As an actor, there can't be too many things better than being nominated for a BAFTA – but being nominated for two BAFTAs in the same year is undoubtedly one of them.


Daryl McCormack, who has previously been seen on the small screen in the likes of Peaky Blinders and Apple TV+'s Bad Sisters, is up for both Best Actor and the EE Rising Star Award at the upcoming BAFTA Film Awards, thanks to his turn opposite Dame Emma Thompson in Sophie Hyde's comedy-drama Good Luck to You, Leo Grande.

It's an impressive achievement – and one that he admits "took him by surprise".

"I knew of the Rising Star category prior to Christmas, so I've had some time to digest that," he explains over the phone during an interview with "And then after the longlists were announced, naturally your first instinct is to think that you won't be picked.

"I was really content with being nominated in the first place and to be able to go to the ceremony, so when the second nomination came through I honestly was flabbergasted and super grateful."

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In recent years, past winners of the public-voted EE Rising Star Award have included Daniel Kaluuya, Letitia Wright, and Lashana Lynch – certainly not bad company to be in. But there has also been the occasional minor criticism of the award, with some arguing that a number of the recipients have already been too established by the time of their wins to really be considered "rising". So what does McCormack think of the term?

"I mean, it's nice to be recognised as rising," he says. "To know that you're on people's radar in terms of what you're doing with your work and to be celebrated. I find that category really celebrates emerging talent and I've really looked to it over the years as being really formidable, talented actors coming through it. And I just feel honoured that BAFTA deems me eligible to be a part of it."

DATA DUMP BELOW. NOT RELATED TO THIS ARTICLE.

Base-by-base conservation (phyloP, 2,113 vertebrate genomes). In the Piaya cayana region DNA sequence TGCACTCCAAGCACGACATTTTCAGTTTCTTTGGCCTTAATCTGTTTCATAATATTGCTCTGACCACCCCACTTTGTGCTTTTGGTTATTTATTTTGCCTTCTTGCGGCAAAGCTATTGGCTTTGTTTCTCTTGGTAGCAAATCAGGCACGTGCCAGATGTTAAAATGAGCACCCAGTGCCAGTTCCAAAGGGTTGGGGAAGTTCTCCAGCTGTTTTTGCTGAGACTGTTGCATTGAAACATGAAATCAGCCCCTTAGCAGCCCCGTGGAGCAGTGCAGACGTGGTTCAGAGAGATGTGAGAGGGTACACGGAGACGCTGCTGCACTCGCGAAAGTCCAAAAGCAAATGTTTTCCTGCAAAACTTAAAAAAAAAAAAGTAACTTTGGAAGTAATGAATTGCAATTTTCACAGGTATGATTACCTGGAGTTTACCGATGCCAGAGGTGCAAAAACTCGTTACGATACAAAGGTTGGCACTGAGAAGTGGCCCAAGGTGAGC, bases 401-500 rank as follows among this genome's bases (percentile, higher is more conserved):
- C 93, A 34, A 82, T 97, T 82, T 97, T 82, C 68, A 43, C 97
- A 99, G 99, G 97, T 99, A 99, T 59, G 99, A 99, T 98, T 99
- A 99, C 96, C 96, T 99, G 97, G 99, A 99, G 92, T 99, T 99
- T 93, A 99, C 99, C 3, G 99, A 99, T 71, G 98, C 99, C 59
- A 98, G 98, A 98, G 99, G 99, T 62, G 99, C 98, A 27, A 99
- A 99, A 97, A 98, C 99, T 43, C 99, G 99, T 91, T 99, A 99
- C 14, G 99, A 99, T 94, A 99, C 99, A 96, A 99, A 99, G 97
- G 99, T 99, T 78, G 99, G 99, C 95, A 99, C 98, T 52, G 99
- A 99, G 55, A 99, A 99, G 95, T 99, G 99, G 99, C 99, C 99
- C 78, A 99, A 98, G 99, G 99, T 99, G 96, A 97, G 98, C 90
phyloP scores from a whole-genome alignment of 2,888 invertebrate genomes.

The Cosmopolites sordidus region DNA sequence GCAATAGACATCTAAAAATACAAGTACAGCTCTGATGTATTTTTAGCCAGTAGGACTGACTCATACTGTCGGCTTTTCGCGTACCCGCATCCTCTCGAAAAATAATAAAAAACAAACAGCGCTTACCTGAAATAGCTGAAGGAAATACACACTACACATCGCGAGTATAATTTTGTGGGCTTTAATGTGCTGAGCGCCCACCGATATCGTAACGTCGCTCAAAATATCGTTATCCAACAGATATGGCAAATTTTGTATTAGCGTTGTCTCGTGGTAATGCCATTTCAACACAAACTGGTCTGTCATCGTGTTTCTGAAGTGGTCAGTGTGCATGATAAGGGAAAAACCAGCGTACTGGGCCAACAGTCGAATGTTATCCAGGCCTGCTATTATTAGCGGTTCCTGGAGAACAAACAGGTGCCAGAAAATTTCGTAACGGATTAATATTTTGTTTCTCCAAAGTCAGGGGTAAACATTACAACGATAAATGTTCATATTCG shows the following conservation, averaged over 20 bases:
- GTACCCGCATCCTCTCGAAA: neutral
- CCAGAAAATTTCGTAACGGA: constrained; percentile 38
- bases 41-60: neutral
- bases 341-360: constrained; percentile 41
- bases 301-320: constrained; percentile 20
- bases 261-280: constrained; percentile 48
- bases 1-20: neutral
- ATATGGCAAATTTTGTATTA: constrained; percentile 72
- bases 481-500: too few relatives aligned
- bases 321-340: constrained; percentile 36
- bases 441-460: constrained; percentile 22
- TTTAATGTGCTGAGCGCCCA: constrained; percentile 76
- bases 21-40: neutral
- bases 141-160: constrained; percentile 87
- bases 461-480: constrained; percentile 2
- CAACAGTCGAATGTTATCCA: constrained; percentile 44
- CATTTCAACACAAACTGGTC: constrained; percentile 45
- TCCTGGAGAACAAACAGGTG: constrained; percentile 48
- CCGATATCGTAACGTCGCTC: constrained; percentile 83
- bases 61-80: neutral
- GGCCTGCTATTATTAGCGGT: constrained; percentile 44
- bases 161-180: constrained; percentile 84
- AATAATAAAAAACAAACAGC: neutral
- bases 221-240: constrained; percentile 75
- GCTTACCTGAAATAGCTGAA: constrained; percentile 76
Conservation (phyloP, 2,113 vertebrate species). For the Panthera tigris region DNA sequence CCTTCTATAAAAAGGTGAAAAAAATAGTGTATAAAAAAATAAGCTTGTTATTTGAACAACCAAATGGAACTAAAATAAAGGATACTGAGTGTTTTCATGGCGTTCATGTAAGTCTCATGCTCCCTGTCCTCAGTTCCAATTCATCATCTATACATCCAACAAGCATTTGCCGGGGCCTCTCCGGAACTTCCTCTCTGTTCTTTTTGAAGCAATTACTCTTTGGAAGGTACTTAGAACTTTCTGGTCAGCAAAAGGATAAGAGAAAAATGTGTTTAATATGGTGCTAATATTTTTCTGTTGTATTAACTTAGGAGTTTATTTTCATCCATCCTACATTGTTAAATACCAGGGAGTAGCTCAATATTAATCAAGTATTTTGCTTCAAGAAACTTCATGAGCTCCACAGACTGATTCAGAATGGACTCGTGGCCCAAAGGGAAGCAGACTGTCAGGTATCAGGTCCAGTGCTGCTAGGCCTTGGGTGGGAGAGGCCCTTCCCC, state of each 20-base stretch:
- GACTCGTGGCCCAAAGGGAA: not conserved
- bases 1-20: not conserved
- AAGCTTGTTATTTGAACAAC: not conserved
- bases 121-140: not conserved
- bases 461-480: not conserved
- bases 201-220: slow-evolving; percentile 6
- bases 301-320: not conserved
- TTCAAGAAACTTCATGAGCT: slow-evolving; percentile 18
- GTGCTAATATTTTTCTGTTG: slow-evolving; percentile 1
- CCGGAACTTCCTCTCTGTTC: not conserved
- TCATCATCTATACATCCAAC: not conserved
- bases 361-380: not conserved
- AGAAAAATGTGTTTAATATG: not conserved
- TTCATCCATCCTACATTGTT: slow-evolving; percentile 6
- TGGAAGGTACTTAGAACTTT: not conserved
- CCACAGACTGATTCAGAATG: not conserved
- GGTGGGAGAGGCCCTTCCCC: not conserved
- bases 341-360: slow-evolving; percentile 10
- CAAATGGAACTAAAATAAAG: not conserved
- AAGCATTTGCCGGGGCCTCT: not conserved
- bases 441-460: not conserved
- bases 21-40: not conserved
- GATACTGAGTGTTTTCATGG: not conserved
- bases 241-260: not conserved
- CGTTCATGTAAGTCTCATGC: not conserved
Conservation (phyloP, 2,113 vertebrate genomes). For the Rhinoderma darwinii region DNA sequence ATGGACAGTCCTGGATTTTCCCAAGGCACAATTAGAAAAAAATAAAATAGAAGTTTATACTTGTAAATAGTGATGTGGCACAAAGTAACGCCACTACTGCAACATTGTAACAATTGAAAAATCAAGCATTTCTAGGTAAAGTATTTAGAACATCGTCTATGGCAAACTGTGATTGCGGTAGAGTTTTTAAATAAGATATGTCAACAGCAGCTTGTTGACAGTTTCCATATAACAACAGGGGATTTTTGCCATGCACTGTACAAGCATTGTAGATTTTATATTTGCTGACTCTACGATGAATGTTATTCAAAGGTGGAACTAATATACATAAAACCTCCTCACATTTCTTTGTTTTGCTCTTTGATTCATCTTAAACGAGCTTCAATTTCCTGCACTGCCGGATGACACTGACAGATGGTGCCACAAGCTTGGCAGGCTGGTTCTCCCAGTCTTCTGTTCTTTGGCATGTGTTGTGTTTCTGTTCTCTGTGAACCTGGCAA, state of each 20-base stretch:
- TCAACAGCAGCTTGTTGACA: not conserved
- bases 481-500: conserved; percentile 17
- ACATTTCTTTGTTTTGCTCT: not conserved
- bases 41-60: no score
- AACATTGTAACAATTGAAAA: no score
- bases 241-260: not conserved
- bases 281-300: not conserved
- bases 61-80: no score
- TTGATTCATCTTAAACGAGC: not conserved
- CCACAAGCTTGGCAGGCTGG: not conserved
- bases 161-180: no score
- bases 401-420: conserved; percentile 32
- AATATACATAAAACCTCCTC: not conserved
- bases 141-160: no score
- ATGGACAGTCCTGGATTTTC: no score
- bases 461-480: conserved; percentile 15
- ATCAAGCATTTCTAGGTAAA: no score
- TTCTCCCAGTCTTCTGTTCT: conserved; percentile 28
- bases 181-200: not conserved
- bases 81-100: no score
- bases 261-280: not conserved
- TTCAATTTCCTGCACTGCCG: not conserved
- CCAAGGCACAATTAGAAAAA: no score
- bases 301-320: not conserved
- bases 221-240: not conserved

When this year's nominations were announced in January, one of the immediately notable things was just how well Irish talent had done: McCormack is joined in the list by the likes of Colin Farrell, Brendan Gleeson, Barry Keoghan, Kerry Condon, and Paul Mescal, while Colm Bairéad's exceptional Irish-language film The Quiet Girl is also up for two awards.

And the actor says it feels great to be part of a group of Irish stars being recognised on the night– especially as he's always looked up to the success of actors from his homeland.

"I was born and raised in Ireland and I'm proud to be from Ireland, and in terms of the talent to come out of Ireland I've always been inspired by them," he says. "In recent years there are people like Jessie Buckley, but way back when I first started watching films I really looked to Saoirse Ronan and Ruth Negga, and so to kind of feel a part of it this year and be celebrated amongst all the Irish actors is, like, full circle in some sense."

As for some of the other actors up for awards, McCormack picks out Albrecht Schuch's performance in All Quiet on the Western Front as one from the last year that he particularly enjoyed – and hopes he'll get the chance to meet the German actor on the night.

"I really loved his performance in that film," he says. "He brought this amazing levity to a soldier in that time, yet you could really feel the weight of the pressure and the darkness of war. I thought he did an amazing job and I think it's really great when BAFTA recognise those performances because they might not be recognised amongst the other awards ceremonies, so I think it just shows that they really do pay attention."

In Good Luck to You, Leo Grande, McCormack plays the titular character – a sex worker who is hired by Thompson's retired, widowed school teacher Nancy Stokes in a bid to bring some much-needed excitement to her life.

The film takes the form of a number of intimate hotel room conversations spread out over various sessions, and over the course of these discussions, the pair strike up a rather unexpected bond – finding out more about themselves than they perhaps anticipated.

Daryl McCormack and Dame Emma Thompson in Good Luck to You, Leo Grande
Daryl McCormack and Dame Emma Thompson in Good Luck to You, Leo Grande. Searchlight Pictures/20th Century Studios